US Open: Why Federer Will Win 18th Slam Despite Djokovic & Murray in His Way

With two strong contenders—Novak Djokovic and Andy Murray—standing in the way of the World No. 1, some are already talking about how weakened Federer’s chances are. But, should it matter to the Swiss maestro?

Well-trodden path

This is not the first time that Federer has had to wade his way through younger opponents. Leave aside players like Stepanek, Haas, Hewitt and Roddick because most other players are younger and perhaps, stronger.

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Andy Murray: Will the US Open Be His Next Eureka Moment?

Some of us can script our own life story, only a rare few of us can edit it. It is this editing in sportspersons’ lives that decides where they will eventually stand.

Federer has done it: from being a racket-smashing youngster to a man on a seemingly never-ending tennis campaign of seduction with his preternatural authority in shot-making. As for how influential he is as a human being and as an ambassador of sport, a lot of ink has already been spilled.

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Roger Federer: This Beauty Isn’t Just a Streak. It’s the Feast of the GOAT

Many prayers have been heard. Many questions have been answered.

But, of all the solace one could savor having followed the Swiss genius loyally till his seventh Wimbledon title, the record 17th Slam and his march back to No.1, a blissful break from all the bunkum about his dying legacy tops the list. Period.

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After Nadal, Roger Federer Is Up Against His Second Biggest Enemy

The celebrations of the truly epic final between Novak Djokovic and Rafael Nadal at the 2012 Australian Open had just begun. Firecrackers were lighting up the sky. Champagne corks were popping. Djokovic was being elevated to the highest ranks. Tombstones were being erected for Maestro Roger Federer.

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Pic source: Getty Images-B/R

Djokovic-Nadal: Signalling a More Riveting Rivalry in 2012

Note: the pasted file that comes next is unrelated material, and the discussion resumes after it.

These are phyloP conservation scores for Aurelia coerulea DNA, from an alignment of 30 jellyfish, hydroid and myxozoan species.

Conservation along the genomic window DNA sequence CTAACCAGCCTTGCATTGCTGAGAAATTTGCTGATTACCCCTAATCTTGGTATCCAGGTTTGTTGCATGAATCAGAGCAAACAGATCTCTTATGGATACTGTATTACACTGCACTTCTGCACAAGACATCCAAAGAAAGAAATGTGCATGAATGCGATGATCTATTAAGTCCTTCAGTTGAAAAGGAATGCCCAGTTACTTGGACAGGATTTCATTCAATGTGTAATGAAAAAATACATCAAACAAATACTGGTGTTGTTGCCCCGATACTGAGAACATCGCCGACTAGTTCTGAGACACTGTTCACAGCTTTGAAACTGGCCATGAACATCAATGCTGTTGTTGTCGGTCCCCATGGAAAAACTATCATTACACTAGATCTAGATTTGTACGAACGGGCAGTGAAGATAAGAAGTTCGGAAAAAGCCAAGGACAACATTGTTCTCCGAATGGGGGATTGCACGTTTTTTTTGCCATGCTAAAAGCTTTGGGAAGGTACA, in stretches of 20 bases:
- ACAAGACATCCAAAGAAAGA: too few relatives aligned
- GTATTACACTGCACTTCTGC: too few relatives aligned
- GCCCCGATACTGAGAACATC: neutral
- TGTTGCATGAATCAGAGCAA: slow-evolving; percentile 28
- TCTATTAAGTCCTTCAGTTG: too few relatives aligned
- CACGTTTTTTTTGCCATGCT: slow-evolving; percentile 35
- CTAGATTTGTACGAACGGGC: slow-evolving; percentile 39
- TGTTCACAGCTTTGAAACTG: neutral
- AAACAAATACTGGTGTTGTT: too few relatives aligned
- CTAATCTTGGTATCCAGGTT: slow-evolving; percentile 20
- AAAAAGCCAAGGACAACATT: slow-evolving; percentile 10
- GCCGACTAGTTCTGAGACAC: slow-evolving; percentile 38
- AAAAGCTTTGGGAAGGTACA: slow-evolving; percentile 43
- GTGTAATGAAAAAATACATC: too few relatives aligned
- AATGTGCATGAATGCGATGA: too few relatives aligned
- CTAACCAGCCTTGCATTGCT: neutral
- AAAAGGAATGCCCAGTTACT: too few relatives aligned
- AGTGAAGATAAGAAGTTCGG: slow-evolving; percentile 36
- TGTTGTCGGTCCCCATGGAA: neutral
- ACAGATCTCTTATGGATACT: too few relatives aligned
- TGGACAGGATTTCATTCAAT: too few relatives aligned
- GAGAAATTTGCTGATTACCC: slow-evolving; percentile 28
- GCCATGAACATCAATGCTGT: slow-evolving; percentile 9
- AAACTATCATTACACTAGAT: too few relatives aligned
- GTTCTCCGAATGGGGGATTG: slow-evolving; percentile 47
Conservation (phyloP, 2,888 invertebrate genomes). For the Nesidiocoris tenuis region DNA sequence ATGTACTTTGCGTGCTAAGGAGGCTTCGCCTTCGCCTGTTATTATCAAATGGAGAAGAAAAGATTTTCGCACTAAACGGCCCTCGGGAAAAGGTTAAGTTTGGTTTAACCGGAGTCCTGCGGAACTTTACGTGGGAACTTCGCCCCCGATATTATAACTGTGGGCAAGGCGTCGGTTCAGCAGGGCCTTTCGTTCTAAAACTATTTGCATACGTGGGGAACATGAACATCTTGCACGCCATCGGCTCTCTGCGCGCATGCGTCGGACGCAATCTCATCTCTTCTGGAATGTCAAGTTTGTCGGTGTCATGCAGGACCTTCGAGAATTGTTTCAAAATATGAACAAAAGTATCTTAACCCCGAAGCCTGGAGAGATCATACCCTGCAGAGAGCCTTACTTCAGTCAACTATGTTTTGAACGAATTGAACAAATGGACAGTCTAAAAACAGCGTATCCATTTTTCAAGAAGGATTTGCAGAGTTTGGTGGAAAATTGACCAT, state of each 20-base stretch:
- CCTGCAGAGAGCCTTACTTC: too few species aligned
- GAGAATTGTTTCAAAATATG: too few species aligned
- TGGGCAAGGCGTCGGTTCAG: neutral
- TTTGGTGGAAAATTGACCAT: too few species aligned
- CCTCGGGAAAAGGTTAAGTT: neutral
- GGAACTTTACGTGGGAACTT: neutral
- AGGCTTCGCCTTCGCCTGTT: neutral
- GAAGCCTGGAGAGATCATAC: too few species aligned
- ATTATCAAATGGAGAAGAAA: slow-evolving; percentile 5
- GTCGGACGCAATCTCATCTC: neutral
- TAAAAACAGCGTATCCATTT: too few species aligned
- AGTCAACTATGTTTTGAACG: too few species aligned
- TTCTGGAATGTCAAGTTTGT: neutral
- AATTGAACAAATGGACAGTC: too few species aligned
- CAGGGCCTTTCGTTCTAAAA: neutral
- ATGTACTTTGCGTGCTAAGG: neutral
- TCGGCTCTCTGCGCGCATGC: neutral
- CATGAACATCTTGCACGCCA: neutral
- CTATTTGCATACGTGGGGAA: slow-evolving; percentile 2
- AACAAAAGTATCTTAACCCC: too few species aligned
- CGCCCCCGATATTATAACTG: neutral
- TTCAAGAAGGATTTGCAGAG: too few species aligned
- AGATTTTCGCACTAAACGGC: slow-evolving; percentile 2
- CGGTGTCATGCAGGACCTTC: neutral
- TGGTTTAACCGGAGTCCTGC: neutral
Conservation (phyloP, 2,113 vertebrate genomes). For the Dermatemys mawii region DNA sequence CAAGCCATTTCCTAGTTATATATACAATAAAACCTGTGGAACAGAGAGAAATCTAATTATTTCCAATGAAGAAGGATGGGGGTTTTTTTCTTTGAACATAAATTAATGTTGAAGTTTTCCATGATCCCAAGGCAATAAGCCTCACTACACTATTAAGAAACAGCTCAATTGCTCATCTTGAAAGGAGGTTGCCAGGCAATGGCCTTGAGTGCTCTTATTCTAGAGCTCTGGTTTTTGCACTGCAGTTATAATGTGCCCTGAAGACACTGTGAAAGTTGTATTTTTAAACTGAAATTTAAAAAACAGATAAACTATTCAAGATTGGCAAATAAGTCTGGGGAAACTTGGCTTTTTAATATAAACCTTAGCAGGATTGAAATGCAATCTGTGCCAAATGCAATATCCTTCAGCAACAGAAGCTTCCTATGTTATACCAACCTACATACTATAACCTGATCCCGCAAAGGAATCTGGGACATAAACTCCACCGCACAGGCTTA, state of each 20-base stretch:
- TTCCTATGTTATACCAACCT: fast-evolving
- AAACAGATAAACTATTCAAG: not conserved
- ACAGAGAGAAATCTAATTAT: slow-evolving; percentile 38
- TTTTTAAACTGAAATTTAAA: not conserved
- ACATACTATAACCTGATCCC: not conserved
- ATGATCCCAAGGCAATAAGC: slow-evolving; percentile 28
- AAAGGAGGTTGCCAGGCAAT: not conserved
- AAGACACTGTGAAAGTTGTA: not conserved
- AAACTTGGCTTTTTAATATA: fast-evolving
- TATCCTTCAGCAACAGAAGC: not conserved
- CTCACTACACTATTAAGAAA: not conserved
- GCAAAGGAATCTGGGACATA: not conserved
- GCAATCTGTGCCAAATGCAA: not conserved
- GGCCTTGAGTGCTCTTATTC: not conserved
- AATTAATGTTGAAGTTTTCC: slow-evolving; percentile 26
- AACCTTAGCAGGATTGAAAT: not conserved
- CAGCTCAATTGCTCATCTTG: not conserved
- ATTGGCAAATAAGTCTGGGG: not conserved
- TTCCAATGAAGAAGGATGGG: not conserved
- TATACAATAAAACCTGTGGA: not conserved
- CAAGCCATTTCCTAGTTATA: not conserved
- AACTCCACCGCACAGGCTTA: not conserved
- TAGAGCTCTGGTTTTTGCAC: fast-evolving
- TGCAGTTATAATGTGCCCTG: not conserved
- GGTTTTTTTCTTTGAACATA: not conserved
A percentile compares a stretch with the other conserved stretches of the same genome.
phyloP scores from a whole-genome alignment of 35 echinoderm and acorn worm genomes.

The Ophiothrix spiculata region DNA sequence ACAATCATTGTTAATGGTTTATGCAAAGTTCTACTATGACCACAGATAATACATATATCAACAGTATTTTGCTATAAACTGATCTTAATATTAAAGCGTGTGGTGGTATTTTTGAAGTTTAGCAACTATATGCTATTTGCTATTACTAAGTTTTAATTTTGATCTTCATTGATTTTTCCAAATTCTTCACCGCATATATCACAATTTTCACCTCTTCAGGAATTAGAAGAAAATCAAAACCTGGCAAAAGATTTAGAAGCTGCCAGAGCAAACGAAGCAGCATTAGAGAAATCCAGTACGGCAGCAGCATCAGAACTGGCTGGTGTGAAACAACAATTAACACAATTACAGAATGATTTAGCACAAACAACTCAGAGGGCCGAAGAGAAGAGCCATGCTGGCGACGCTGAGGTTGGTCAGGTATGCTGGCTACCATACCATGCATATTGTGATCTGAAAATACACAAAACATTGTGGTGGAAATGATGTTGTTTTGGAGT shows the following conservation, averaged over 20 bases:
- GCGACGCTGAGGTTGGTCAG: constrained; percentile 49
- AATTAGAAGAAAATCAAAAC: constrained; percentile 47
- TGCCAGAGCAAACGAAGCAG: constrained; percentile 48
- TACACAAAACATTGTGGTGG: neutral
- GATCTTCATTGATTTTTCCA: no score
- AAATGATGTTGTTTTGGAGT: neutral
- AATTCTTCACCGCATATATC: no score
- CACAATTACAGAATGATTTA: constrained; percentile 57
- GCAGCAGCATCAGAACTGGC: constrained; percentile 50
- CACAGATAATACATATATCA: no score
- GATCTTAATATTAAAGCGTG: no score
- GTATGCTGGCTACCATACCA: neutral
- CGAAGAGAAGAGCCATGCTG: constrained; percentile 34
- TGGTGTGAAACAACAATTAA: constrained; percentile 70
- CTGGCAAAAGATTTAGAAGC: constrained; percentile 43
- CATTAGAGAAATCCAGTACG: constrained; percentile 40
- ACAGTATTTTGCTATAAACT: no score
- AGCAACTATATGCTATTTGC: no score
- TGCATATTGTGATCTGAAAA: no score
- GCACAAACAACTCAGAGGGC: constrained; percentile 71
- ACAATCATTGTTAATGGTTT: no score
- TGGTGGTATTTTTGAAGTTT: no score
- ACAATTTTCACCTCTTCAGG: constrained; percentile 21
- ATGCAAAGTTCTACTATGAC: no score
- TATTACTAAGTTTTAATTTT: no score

As it rained confetti at the 100th Australian Open awards ceremony, there stood Rafael Nadal next to Novak Djokovic—facing floodlights of despair, looking lost, but still holding on gracefully. A layer beneath this grace was the look of a stranger in a strange land.

The Rod Laver Arena was no more the paradise that he inhabited some Slams ago. Someone else lives in there. And that someone has found answers to all the puzzles that helped him rattle his opponents and win ever so emphatically. The more defeats he suffers at the hands of his nemesis, the farther he walks from this paradise. Continue reading

Is Murray the new brain-teaser for Nadal?

Has Japan Open put together another brain-teaser for Rafael Nadal?

Having lost to Novak Djokovic in six of the 10 finals and beaten British No.1 Andy Murray in the last five matches, Nadal must have thought it would be yet another day in the post-tsunami Japan bringing in yet another victory over the world No. 4.

How Murray lost the first set of the Japan Open Finals today is a no-brainer: the same defensive Murray putting the ball back in and failing to dish out winners. Nadal kept thundering down winners after winners, while Murray struggled with his first serve. Continue reading

Over the bump. Should it matter to Federer?

Looks like I am late to catch up with this current tennis season. Montreal whizzed past with, expectedly so, No.1 Novak Djokovic lifting the trophy, winning five ATP 1000 tournaments in a year, and tucking in “a winning percentage of 98.1  better than McEnroe’s season-ending percentage of 96.5  in 1984”.

No.2 Rafael Nadal and No.4 Andy Murray exited in the first round itself, while No.3 Roger Federer fell to Tsonga in a 3-setter despite playing some of his best tennis shots. Continue reading